The Minerals Council of Australia says it strongly supports the Turnbull government’s decision to task the Energy Market Operator with investigating how best to ensure the continued supply of low-cost, dispatchable baseload electricity as older power stations retire.
MCA chief executive Brendan Pearson applauds the AEMO review being guided by a technology-neutral approach and says all low cost, reliable generation operations should be on the table, arguing that high efficiency, low emissions coal-fired power represents “an obvious option” to replace retiring baseload plant.
The lobby group has launched a campaign to promote the prospects of constructing a new, brown coal-fired power station in the Latrobe Valley.
MCA has published a review – with former Electricity Supply Association chairman Ian Nethercote as the lead author – focused on potential use of new, world-leading German technology to take advantage of the large remaining brown coal resource and a now-underutilized power grid since the recent closure of Hazelwood power station.
“A multi-billion dollar project,” the paper says, “would assist in addressing economic, employment and social challenges confronting the Latrobe Valley.”
Completed and foreshadowed closures of baseload coal and gas plant across the NEM, it adds, will see a 38 per cent decrease in the market’s 24/7 capacity between 2012 and 2030, warning this could create “major security issues. “Unless new investment in baseload generation capable of operating 24/7 is made in the near term and energy prices start to stabilize and fall, Australian manufacturing, minerals processing and other energy-intensive activities will find themselves priced out of international markets.”
The paper comments that, while the Victorian power system may cope in the coming summer without replacement for Hazelwood, the closure “is like a car losing its spare wheel – it can’t afford to have another part of the system fail.”
The paper says it would take six to eight years to build an advanced ultra-supercritical brown coal power station in the Latrobe Valley, including a construction phase of around four to five years. Planning could be accelerated if the Victorian government gave the project major planning status and the building time could be shortened by using an existing site, such as the Hazelwood mine.
It adds that there is strong support from a wide range of community and regional groups, Gippsland business organisations and local government for a new state-of-the-art power station for the valley.
The latest quarterly review by consultants EnergyQuest says that average east coast wholesale gas prices close to $10 per gigajoule are “clearly hitting demand” – but paradoxically the high prices are not translating in to a boom in gas development because of low international oil prices.
EnergyQuest CEO Graeme Bethune says overall east coast gas demand in the March quarter was 2.5 per cent below the same period of 2016 – but, when consumption by power generators and the Gladstone LNG export projects is excluded, consumption fell by “a staggering 16 per cent.”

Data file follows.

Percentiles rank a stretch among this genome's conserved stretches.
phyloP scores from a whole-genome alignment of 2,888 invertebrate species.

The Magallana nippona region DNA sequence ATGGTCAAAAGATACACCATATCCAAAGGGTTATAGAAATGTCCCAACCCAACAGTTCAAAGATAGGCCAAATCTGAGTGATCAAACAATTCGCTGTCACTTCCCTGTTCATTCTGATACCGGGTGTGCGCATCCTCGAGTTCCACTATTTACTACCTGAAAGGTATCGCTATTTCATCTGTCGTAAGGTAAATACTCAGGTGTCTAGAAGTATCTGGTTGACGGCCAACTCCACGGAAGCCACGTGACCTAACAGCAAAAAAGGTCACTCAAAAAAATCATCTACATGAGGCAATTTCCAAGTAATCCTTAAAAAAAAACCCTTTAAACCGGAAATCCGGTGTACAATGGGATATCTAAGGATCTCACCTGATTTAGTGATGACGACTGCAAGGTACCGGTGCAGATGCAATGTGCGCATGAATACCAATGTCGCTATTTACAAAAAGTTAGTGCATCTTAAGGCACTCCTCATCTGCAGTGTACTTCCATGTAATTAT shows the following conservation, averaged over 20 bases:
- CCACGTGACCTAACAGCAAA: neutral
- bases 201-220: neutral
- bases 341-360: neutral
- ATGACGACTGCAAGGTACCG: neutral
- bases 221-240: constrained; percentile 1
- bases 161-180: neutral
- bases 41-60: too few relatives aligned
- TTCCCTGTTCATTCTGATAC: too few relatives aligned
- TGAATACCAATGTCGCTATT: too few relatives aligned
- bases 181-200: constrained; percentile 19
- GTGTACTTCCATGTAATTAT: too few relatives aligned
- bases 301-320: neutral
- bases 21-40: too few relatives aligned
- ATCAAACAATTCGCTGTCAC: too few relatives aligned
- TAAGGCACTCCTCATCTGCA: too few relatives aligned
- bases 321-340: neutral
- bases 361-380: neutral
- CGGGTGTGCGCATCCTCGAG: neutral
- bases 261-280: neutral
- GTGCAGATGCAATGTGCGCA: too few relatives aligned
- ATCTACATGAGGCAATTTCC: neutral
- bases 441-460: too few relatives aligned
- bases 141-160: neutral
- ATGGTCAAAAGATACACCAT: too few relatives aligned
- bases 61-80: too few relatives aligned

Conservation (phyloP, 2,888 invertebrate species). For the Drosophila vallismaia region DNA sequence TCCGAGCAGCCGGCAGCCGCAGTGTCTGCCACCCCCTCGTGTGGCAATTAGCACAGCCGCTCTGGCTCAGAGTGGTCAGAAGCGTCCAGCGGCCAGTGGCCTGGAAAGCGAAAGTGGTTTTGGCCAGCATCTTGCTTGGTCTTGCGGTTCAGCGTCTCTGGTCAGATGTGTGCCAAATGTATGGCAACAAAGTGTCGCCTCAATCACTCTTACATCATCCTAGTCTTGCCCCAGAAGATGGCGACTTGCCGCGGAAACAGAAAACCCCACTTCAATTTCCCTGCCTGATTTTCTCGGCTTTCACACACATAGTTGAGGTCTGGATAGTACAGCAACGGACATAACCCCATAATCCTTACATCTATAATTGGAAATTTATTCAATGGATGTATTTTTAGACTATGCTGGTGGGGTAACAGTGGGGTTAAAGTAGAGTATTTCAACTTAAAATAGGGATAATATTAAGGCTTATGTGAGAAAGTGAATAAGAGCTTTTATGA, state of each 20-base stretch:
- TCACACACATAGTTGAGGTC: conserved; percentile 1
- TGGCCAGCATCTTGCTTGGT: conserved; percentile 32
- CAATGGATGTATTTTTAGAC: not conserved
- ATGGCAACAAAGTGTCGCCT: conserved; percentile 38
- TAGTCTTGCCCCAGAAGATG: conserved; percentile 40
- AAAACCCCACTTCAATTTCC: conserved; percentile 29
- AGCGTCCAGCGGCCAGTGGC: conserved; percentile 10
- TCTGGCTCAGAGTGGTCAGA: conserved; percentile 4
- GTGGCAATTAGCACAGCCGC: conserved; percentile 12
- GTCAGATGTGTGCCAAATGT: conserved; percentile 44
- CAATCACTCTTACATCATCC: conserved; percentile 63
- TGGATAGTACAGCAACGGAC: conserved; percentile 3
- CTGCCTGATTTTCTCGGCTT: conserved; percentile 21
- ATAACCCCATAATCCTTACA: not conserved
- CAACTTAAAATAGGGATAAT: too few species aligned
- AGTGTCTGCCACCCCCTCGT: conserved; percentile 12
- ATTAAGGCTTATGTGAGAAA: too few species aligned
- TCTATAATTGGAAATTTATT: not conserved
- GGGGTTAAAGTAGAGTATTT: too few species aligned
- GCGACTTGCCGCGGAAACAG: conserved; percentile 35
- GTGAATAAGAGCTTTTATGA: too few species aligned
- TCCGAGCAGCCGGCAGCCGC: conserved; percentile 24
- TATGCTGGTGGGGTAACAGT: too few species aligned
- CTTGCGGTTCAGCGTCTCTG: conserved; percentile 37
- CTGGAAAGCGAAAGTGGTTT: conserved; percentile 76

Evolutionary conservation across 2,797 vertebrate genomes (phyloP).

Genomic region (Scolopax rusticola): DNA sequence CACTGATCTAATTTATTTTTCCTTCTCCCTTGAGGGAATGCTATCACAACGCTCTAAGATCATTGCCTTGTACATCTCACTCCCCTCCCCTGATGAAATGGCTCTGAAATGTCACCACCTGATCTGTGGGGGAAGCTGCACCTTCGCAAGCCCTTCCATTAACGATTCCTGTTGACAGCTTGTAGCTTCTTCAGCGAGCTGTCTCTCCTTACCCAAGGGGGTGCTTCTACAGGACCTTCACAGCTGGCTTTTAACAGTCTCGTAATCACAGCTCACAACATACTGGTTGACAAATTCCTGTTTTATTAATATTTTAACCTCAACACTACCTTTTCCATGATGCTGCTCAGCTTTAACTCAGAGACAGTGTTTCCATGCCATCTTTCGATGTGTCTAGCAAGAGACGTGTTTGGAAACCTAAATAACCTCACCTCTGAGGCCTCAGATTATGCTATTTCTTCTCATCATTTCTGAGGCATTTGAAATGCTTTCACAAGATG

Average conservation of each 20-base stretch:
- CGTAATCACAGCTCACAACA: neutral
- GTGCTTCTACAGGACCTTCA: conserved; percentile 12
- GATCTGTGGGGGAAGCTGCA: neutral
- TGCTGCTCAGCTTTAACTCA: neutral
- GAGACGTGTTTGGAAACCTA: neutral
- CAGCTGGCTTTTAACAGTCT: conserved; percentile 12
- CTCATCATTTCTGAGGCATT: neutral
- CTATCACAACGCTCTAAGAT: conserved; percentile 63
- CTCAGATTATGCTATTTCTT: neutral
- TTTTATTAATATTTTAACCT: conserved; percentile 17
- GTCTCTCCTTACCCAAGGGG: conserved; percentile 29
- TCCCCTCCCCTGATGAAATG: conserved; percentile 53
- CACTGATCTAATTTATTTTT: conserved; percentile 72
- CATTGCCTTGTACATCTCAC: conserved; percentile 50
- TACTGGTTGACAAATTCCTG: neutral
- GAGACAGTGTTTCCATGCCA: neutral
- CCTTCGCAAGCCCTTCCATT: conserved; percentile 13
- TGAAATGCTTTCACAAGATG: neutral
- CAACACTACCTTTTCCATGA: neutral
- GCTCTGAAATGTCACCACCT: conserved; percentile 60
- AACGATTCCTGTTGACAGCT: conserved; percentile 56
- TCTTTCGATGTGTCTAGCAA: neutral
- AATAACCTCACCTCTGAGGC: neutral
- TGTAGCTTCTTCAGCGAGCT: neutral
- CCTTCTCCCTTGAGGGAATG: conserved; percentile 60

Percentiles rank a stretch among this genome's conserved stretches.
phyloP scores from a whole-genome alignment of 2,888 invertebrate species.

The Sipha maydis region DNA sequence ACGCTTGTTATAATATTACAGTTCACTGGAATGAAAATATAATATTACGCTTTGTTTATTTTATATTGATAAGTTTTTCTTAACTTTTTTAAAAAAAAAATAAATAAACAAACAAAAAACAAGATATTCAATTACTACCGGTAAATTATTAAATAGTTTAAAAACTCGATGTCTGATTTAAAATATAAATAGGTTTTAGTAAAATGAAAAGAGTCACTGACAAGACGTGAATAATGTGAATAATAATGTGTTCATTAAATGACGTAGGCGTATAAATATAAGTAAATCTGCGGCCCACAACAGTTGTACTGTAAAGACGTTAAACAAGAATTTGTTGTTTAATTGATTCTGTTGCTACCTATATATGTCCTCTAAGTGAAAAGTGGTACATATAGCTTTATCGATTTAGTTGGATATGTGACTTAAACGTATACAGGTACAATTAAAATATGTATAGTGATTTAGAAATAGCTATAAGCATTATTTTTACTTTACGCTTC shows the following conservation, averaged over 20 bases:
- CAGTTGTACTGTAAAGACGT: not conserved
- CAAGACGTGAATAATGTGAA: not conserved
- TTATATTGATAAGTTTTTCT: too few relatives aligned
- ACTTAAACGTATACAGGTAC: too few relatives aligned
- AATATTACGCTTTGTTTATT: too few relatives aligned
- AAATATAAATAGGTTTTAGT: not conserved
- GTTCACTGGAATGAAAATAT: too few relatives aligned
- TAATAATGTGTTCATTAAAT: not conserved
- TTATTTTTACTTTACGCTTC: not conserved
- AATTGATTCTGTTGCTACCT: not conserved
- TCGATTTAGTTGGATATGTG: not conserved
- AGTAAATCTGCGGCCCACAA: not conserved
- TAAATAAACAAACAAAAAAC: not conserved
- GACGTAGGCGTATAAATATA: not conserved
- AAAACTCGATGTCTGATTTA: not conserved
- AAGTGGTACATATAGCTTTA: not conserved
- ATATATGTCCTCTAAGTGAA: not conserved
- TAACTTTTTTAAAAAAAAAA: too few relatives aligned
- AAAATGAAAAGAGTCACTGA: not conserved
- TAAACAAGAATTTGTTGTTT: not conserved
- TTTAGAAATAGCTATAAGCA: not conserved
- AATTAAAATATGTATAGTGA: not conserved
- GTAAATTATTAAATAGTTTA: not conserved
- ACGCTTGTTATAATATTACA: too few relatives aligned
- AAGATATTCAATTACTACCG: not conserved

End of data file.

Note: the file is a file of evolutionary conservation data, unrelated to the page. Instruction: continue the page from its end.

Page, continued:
Bethune adds that gas development is likely to remain constrained by sustained low global oil prices and, as a result, Australia’s east coast supply problems are likely to be long term despite “significant” undeveloped resources in central Australia’s Cooper basin and in New South Wales.
One of the next cabs off the energy rank will be the report of the inquiry in to modernizing the electricity grid by the House of Representatives’ standing committee on the environment and energy – and the Australian Energy Council is telling it that one of its biggest contributions can be to promote a bipartisan emissions reduction policy.
In a submission to the committee, AEC, which represents energy retailers and power generators, urges acceptance that modernizing is not a goal in itself. “What is relevant is security, reliability, sustainability and affordability.”
AEC says that recent threats to each of these goals have “been driven by how we have set the rules for the electricity system rather than because the transition is happening too fast or too slow.”
It adds that there is plenty of room for improvement in setting policy, pointing for example to renewables subsidy schemes that have been poorly integrated in to the energy system.
Prime Minister Malcolm Turnbull has accused federal Labor of “breath-taking recklessness” in 2012 in licensing “so much” gas for east coast export “without a moment’s thought to the impact on the domestic market.”
Speaking to journalists with Resources Minister Matt Canavan to announce implementation of arrangements to provide the government with powers to licence gas export – a “significant action to deal with a significant problem,” Canavan said – Turnbull declared that the move will “help lower domestic gas prices to a more reflective international level.”
He added: “ You can’t seriously suggest that we, a nation about to become the largest exporter of LNG in the world, should have a shortage of gas in its east coast market.”
The Australian Petroleum Production & Exploration Association has responded to the government’s action by saying that the so-called domestic gas security mechanism is a sovereign risk issue, undermining this country’s reputation as a safe place for investment and that it risks exacerbating the problem it is attempting to solve by discouraging investment in new supply.
APPEA chief executive Malcolm Roberts says the latest AEMO outlook for energy supply “confirms there is no need for LNG export restrictions because production (over the next two years) will meet demand.”